Each year, lean and quality bloggers take a look at other great blogs in the Management Improvement Blog Carnival organized by John Hunter.
One blog I want you to know about this year is the Deming Institute Blog. W. Edwards Deming taught us about processes, developing and testing theories, learning, and the human desire to make things better. Deming’s thinking was so deep that his books are very subtle -- it’s easy to miss the deeper meaning with only one read of one book.
That’s why continuing to interpret his work is so important and helpful. The need for people to dive in and spend years learning and explaining it to the rest of us is great. The Deming Institute continues to share his teachings by collecting his work and making it available and teaching his principles faithfully and accurately. The Deming Institute blog helps keep Deming’s work alive, not frozen in the past.
The blog's statement of purpose reads:
“...we will explore Deming’s ideas on management by examining at his works and exploring how the ideas are being applied in organizations today. While he was alive Deming continued to learn and add to his management philosophy. This blog will attempt to hold true to his ideas while also looking at how those ideas have been, and are being, extended and implemented.”
Several recent posts have shared video clips of new presentations from the 2013 Deming Institute conference, plus comments about them. While snippets of knowledge may take some work to interrelate, the four parts of Deming’s System of Profound Knowledge are explained by people who know their stuff. I came away with some new insights after a couple of hours on the blog, wandering around, reading and listening. John Hunter, our Blog Carnival leader, happens to be the chief blogger at the Deming Institute. Not only is he a web technology wizard (there’s no better word), but he is also steeped in the quality culture -- and is an excellent teacher.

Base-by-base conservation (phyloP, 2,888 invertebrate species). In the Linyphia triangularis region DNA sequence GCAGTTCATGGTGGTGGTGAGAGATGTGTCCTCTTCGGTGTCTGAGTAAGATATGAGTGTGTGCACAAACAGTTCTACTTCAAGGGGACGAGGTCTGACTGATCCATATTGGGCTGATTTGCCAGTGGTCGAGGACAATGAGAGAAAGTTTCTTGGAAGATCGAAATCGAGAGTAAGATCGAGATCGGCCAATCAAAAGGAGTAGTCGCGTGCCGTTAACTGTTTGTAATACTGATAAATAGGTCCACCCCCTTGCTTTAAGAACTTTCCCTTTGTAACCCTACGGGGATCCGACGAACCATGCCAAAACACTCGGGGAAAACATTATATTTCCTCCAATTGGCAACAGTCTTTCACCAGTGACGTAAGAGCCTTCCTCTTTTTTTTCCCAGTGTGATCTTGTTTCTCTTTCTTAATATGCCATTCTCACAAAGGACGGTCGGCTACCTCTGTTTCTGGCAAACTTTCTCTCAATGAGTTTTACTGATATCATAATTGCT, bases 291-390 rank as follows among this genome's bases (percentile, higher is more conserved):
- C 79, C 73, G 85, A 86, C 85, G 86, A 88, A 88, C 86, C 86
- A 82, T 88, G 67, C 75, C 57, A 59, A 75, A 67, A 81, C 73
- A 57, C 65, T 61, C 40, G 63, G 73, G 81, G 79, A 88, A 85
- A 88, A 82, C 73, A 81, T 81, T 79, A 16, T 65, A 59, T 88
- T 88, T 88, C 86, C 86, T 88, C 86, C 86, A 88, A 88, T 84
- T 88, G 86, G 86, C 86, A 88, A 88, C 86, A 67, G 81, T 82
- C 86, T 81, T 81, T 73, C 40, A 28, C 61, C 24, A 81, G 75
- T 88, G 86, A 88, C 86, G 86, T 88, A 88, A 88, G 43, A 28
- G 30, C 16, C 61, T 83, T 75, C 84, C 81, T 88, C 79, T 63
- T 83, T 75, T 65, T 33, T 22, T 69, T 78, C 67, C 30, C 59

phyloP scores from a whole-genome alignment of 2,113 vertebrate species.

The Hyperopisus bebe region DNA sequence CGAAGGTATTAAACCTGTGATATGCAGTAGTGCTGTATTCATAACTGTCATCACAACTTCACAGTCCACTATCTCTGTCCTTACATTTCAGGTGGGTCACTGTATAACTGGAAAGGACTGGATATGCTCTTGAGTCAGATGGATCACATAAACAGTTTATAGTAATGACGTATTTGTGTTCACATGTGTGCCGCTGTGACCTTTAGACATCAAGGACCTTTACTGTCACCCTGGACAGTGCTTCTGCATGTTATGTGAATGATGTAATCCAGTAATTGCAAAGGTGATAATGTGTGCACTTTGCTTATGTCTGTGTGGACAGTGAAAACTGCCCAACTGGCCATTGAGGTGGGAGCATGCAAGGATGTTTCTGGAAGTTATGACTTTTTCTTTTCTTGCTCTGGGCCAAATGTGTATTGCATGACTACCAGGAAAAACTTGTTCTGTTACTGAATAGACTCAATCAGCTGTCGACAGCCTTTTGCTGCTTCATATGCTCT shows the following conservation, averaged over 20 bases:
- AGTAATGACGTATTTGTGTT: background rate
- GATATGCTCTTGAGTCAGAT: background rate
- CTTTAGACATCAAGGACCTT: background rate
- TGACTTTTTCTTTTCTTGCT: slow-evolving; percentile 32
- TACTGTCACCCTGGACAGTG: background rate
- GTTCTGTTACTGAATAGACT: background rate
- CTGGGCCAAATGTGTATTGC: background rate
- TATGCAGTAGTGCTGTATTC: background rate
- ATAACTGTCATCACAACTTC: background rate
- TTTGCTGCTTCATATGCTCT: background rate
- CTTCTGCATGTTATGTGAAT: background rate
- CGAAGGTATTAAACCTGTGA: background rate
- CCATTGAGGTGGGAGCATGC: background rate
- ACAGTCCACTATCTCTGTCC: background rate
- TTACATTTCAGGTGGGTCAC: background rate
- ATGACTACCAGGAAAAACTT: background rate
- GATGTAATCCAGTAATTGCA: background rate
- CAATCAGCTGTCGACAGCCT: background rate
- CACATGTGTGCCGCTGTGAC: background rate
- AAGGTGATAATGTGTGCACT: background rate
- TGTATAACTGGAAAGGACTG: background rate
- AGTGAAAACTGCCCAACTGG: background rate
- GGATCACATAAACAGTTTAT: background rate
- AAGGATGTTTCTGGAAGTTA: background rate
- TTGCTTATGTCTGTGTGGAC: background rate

Here are a few pages to spend some time with:
The blog’s content is not limited to videos from the conference. It also includes guest posts like this one from Tim Higgins, The Futility of a Numerical Goal, and John’s own perspectives.
Let’s not let Dr. Deming become merely a figure in the history of the quality movement. The Deming Institute blog is a great way to tap into his teachings every few days and continue his legacy into the present.